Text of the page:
Video journalist, one-man-band reporter, multimedia journalist … The labels may be different, but the idea is the same: Send one person into the field to shoot, interview, report and contribute live or edited stories from remote locations, thereby multiplying the “feet on the street” and ultimately offering viewers more stories.
With the help of small, lightweight, high-performance HD cameras, solid-state recording media, laptop computers, multimedia tablets, and an amalgamation of contribution technology — including Wi-Fi, WiMAX, bonded cellular circuits, IP satellite and traditional COFDM microwave transmission — it’s never been easier for a sole reporter to “do it all.”
While this approach to newsgathering is far from new, relatively recent developments in the industry and the availability of IP-centric solutions are taking the concept of what can be done by one person reporting in the field to a higher level. For years, many journalism grads landing jobs at smaller market stations have grabbed their camera and their kit, slung their tripod over their shoulders, and headed out of the newsroom for a story. Today, however, that kit is far smaller and lighter, and it certainly includes a laptop or tablet computer with Internet connectivity so that the newsroom’s resources are just a few clicks away.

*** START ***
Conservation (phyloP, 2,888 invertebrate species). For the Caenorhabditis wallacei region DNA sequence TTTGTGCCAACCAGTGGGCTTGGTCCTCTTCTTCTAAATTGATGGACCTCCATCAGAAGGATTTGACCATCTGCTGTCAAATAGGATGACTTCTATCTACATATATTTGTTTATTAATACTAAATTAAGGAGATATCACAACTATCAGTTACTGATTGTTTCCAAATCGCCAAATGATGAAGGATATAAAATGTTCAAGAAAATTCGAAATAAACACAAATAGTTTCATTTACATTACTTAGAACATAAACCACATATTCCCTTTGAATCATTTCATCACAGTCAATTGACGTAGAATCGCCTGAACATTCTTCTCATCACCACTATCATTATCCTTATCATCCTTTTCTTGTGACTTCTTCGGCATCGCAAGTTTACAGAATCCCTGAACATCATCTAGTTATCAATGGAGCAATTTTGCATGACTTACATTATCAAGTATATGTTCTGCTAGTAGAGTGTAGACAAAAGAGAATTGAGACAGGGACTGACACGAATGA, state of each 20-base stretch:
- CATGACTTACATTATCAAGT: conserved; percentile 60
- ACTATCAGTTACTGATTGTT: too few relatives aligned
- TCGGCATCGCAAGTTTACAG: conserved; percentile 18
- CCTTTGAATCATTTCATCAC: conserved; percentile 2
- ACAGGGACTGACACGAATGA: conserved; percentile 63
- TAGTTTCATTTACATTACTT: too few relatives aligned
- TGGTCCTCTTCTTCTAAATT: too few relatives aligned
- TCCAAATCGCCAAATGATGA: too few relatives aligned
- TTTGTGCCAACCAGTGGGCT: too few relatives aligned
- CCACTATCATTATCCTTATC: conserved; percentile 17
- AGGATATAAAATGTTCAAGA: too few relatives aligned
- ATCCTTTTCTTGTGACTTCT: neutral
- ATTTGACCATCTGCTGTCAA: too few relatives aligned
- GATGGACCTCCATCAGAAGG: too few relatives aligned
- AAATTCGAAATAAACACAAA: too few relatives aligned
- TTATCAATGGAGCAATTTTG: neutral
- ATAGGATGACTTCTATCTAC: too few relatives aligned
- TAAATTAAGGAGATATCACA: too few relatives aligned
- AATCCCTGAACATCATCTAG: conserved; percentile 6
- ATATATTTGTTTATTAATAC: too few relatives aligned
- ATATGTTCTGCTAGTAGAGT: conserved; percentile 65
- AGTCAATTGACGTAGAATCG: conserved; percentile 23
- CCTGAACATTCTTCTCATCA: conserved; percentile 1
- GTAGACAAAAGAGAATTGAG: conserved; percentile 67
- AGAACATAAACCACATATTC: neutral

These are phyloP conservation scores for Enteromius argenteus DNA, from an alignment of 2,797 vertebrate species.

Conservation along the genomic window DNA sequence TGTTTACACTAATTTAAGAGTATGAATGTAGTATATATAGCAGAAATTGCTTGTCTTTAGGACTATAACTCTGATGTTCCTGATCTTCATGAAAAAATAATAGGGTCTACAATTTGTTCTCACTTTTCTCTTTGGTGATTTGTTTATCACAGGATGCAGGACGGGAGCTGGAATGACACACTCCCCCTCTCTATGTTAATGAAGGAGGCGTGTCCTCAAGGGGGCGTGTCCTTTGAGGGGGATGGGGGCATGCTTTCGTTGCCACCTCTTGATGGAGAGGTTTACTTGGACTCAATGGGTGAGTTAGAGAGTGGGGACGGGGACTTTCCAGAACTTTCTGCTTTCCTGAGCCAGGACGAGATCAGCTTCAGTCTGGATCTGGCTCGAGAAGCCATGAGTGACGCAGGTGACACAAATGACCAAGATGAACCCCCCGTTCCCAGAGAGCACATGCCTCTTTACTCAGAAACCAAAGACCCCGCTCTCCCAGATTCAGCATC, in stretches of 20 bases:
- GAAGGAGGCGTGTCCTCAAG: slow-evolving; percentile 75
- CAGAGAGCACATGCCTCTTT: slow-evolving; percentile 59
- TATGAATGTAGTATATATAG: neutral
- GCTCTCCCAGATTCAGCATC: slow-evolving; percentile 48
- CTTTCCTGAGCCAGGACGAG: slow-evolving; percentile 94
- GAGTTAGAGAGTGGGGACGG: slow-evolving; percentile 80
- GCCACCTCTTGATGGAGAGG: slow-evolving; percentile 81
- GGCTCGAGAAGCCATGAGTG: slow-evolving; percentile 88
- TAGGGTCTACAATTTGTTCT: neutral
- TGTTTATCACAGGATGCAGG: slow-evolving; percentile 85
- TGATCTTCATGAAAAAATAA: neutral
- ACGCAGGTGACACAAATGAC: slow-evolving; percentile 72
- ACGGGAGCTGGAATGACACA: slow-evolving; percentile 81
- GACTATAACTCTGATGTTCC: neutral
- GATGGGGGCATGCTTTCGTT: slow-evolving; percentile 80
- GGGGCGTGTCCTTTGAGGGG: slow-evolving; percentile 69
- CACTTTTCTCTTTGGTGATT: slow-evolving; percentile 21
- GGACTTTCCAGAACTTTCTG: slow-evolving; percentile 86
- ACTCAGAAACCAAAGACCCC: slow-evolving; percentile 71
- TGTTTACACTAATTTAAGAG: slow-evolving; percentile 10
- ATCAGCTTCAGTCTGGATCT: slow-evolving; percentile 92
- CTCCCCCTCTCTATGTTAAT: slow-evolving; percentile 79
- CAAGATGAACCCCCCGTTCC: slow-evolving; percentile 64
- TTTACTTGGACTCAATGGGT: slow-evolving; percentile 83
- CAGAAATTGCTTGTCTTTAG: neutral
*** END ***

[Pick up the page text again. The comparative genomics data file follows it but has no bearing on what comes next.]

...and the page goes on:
Today, rather simply being a newsgathering approach relegated to entry-level television reporters, one-person news “crews” are valuable field resources complementing more traditional ENG and SNG setups at local stations of all sizes, network news operations and news bureaus in places as diverse as state capitals and the streets of Egypt.
The latest Hofstra University/RTDNA survey of newsroom staffing sheds light on where multimedia journalists stand in the minds of newsroom managers as they make decisions about who to hire. The results, released in July, show multimedia journalists ranked fifth among top replacement hires and tied for fourth among new hires with photographer and Web producer at local U.S. television stations.
While certainly not at the top of the newsroom managers’ hiring priorities, multimedia journalists were far from last. In fact, they essentially were in the middle of the pack, which included titles as diverse as anchors and Web producers.